01 July 2019 → 31 December 2024
European funding: framework programme
Political and legal anthropology
Social and cultural anthropology
Social and economic rights
The question of how to serve justice, facilitate peaceful transitions and empower victims of past large-scale abuses is about as old as the field of transitional justice (TJ) itself. Increasingly, academics and practitioners are turning to participatory approaches as a promising way to make advances regarding these issues. An oft-cited benefit of victim participation in TJ processes is that it allegedly increases the legitimacy of these processes by rendering them more locally relevant, and that it empowers participants.
However, little is known about how to organize this participation in practice or under which conditions alleged benefits (for individual victims-participants or for society at large) are likely to materialize. As a result, participation is often organized in an 'add-victims-and-stir' way, with little critical reflection about potential unforeseen or long-term effects.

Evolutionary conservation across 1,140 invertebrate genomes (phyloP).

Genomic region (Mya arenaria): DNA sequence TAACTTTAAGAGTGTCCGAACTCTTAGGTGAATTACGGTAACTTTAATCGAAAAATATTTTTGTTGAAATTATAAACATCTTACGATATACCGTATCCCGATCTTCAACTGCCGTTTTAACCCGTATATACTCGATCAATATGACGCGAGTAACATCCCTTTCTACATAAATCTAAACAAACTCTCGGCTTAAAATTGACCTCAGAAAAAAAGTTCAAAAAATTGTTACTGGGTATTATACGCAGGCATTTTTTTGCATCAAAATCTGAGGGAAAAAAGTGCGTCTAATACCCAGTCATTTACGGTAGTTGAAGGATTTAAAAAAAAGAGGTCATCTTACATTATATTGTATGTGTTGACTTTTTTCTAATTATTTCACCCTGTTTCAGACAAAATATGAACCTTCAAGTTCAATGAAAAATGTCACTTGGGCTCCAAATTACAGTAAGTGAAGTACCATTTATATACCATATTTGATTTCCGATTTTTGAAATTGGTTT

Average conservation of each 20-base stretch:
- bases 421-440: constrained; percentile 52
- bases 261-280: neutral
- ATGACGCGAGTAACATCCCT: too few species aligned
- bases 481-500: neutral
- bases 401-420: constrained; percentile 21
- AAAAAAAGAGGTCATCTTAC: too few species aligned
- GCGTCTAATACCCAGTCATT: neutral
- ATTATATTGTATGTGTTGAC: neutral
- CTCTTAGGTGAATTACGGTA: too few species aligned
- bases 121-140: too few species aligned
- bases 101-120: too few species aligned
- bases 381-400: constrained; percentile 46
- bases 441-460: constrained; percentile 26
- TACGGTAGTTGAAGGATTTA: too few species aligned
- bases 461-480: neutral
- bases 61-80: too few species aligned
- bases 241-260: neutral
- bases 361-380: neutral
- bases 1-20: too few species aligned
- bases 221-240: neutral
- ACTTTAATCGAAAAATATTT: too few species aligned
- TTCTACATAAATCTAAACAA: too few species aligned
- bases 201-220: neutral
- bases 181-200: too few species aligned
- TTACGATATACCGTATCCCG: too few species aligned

Funded by the European Union. Views and opinions expressed are however those of the author(s) only and do not necessarily reflect those of the European Union or the European Research Council Executive Agency (ERCEA). Neither the European Union nor the authority can be held responsible for them.